It could also result in the staff involved becoming very unhappy, leading to reduced productivity and a negative working environment. Also, consider what happens should the relationship turn sour? Teams can be destroyed because of unfavourable working environments and a scorned lover has the potential for vitriol. If you are aware of the relationship, you can hopefully help the couple to deal with working together should they split up. Perhaps one of them would prefer to move teams or work on a different project? Finding a convenient solution for all concerned is preferable to incurring the costs associated with recruitment and training should one of the two, or both, decide to leave because of the failed romance.

By being open about how you manage workplace relationships you are also further promoting active staff engagement; promoting a more open, fair, realistic and supportive working environment. This is hugely positive on a number of levels; you are sending a clear message to your staff that you view them as valuable, as human and that you care about their well being.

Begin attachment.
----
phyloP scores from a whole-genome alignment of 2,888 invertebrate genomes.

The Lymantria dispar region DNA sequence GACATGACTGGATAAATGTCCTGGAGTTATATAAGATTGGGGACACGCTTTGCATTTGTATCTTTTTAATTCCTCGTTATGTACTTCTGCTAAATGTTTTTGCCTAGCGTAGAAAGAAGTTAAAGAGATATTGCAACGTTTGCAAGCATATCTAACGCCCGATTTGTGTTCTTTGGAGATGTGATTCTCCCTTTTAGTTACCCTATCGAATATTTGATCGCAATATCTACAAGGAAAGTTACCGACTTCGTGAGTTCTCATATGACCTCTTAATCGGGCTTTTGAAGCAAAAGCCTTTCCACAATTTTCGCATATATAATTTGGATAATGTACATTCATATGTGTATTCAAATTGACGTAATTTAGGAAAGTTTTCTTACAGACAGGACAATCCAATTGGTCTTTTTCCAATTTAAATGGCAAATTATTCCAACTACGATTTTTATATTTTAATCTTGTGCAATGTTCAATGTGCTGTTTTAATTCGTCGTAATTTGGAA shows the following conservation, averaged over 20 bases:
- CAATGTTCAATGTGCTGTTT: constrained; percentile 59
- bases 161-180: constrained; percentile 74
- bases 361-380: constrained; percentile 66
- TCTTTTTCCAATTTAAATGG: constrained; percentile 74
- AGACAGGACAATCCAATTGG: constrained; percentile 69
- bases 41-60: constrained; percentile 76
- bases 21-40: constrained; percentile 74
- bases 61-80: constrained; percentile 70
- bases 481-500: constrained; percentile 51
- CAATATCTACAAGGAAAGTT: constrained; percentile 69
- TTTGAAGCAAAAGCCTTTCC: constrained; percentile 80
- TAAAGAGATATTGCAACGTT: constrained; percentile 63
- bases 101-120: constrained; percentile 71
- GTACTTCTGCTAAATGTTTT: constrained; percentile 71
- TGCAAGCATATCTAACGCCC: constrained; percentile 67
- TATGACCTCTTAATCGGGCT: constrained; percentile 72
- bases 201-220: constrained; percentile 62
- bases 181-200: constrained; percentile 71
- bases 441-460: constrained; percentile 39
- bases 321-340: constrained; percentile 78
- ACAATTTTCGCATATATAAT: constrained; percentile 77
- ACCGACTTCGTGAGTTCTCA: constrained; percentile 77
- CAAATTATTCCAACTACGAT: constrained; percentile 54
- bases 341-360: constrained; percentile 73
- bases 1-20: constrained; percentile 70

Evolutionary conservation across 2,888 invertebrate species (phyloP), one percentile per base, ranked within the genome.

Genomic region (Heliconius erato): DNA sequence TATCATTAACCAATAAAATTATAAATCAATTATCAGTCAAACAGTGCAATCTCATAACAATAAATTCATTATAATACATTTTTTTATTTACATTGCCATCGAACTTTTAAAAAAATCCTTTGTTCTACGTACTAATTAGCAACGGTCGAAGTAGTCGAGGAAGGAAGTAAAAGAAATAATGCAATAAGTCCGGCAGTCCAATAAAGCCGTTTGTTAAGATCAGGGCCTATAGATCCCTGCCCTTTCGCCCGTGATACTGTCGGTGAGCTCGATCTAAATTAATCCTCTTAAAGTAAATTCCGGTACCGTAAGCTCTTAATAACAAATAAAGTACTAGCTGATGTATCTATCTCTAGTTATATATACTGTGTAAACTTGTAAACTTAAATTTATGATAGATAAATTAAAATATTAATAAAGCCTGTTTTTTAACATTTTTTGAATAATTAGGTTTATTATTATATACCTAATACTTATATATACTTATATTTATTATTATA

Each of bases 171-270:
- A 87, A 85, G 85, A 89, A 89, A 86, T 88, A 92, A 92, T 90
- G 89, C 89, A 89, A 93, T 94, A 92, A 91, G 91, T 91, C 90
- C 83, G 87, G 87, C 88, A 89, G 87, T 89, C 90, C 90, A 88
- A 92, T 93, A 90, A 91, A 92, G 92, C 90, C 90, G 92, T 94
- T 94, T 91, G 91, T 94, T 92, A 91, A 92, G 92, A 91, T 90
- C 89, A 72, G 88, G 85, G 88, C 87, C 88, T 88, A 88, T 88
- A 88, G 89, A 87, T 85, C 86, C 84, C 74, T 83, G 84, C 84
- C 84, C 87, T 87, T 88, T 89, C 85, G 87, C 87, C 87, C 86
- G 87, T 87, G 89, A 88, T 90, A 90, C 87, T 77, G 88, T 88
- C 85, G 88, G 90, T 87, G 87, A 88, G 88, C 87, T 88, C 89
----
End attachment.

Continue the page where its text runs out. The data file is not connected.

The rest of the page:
But you’re a business, not a dating agency!

I am not sure I would advocate actively encouraging workplace romances, which is the approach that billionaire, Richard Branson, reportedly takes with his staff on Necker Island – the couple who manage his luxury holiday resort met whilst working there and are now married with two children. However Necker isn’t your everyday workplace.

Statistically, 14 percent of relationships that begin in the workplace result in marriage but that leaves 86 percent that don’t. How are you going to deal with that?